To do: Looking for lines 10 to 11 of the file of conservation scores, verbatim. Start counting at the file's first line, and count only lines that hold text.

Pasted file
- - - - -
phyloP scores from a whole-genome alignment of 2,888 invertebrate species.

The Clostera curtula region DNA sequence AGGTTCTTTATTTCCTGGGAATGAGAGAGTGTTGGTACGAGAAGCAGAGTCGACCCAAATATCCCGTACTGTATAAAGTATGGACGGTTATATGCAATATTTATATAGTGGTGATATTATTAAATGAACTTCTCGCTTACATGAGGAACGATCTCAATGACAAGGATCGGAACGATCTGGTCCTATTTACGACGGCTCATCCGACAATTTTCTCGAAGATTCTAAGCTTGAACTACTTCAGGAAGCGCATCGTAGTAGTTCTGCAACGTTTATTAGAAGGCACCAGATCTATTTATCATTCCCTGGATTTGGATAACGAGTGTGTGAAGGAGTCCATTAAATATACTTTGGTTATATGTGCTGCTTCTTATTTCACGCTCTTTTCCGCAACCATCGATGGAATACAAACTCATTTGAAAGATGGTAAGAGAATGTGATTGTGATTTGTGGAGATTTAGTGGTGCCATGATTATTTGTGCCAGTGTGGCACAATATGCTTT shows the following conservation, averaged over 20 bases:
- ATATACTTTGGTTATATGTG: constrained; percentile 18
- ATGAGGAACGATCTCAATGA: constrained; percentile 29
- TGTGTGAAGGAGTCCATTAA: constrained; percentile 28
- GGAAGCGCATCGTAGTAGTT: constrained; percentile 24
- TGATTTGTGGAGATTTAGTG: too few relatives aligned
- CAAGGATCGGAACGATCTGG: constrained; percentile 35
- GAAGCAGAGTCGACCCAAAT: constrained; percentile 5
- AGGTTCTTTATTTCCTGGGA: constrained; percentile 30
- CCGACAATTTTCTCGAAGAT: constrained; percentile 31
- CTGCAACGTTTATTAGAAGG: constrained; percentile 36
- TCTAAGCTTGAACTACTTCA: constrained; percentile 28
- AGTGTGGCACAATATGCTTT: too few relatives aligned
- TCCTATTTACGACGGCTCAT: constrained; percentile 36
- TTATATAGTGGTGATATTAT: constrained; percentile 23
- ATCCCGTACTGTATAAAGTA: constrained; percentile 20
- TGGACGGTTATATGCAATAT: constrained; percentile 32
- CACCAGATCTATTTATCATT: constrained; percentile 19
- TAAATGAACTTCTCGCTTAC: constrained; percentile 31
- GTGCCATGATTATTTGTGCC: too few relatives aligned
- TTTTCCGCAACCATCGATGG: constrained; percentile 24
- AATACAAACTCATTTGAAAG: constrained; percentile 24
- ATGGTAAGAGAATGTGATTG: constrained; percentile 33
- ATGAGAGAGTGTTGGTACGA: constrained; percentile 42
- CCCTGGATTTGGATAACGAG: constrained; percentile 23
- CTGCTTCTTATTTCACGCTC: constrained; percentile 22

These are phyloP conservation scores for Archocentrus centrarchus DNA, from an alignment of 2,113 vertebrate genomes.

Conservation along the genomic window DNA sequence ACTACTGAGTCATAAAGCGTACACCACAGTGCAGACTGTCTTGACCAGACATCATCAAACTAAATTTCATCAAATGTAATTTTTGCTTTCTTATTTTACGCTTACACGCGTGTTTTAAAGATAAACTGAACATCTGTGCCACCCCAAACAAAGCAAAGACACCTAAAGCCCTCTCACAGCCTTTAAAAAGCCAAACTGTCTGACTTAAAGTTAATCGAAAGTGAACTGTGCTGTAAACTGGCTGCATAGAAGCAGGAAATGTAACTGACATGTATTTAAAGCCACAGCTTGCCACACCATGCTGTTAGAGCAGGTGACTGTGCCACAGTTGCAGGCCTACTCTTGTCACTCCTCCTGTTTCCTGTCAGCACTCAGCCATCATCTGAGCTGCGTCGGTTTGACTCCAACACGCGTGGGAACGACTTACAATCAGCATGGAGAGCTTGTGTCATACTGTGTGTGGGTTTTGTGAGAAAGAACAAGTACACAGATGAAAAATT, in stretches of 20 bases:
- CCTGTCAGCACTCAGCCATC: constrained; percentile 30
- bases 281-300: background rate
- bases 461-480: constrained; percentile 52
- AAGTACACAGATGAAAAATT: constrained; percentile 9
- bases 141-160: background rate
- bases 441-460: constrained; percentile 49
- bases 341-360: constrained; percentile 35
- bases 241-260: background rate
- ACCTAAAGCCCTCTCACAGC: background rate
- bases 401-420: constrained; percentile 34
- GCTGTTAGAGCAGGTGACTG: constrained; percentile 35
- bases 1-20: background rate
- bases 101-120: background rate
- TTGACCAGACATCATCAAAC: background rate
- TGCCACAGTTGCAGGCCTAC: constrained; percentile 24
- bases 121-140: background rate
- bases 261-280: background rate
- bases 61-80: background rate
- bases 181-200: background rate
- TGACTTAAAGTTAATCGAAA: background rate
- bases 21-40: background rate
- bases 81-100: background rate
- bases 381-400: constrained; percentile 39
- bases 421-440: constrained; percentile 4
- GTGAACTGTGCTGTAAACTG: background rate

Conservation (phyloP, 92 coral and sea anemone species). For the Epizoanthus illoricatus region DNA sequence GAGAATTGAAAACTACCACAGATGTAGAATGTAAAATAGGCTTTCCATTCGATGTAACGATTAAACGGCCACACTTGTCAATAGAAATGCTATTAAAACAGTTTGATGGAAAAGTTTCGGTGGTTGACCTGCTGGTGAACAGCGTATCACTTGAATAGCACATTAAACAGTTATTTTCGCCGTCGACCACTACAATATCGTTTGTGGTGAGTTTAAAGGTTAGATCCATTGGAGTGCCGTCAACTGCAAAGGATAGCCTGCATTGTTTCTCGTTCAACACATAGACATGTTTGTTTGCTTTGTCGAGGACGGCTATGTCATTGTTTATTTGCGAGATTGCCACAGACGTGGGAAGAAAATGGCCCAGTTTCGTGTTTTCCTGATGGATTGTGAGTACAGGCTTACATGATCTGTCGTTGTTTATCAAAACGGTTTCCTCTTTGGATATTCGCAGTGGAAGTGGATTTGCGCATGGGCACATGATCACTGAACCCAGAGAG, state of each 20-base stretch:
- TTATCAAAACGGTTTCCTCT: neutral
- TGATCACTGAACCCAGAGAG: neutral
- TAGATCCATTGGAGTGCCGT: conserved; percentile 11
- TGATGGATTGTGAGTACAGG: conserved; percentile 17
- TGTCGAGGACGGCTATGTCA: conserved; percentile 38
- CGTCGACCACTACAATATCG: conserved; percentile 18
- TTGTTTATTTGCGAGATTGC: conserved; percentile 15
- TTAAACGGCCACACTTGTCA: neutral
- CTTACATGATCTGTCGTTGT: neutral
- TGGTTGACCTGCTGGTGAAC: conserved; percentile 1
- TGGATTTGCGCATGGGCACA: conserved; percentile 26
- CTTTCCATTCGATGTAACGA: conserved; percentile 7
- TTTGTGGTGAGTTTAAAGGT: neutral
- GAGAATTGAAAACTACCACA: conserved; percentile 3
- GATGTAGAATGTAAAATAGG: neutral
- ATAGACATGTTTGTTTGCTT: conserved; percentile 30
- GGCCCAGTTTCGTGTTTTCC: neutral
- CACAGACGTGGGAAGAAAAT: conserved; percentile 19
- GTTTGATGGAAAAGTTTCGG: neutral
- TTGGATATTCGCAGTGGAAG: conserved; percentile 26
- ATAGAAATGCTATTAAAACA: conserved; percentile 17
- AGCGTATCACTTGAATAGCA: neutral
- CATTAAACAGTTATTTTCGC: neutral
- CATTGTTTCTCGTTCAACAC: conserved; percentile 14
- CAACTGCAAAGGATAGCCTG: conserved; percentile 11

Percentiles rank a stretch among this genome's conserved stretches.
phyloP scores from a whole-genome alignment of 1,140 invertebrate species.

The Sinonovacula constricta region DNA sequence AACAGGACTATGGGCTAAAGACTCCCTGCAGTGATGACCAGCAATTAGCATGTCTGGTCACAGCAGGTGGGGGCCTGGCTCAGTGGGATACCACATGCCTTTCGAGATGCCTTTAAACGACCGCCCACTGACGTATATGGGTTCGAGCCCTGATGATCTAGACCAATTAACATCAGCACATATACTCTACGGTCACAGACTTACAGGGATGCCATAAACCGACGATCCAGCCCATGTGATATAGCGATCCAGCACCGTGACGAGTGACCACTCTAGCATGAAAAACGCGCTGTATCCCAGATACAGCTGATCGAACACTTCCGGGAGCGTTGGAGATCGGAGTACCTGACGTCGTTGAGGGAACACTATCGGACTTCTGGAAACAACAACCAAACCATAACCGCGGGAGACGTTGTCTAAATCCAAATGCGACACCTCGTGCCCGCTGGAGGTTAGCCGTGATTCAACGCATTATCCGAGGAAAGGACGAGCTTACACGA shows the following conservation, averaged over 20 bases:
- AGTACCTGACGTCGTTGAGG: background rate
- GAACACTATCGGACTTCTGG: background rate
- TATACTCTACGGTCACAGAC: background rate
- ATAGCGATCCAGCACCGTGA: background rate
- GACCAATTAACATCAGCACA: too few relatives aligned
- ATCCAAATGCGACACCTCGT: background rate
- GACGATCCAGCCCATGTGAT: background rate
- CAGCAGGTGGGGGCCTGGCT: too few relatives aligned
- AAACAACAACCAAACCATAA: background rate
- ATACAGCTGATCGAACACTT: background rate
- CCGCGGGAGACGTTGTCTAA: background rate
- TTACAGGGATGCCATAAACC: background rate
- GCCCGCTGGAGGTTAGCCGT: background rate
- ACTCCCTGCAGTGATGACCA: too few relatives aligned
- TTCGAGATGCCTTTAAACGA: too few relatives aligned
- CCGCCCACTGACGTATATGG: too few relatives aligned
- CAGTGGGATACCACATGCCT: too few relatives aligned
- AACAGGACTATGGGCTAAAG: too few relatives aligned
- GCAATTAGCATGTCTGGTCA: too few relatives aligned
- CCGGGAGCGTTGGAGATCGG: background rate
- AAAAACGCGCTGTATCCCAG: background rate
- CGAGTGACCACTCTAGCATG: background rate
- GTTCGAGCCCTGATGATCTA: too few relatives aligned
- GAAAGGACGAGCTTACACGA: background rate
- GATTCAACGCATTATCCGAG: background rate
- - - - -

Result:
- AGGTTCTTTATTTCCTGGGA: constrained; percentile 30
- CCGACAATTTTCTCGAAGAT: constrained; percentile 31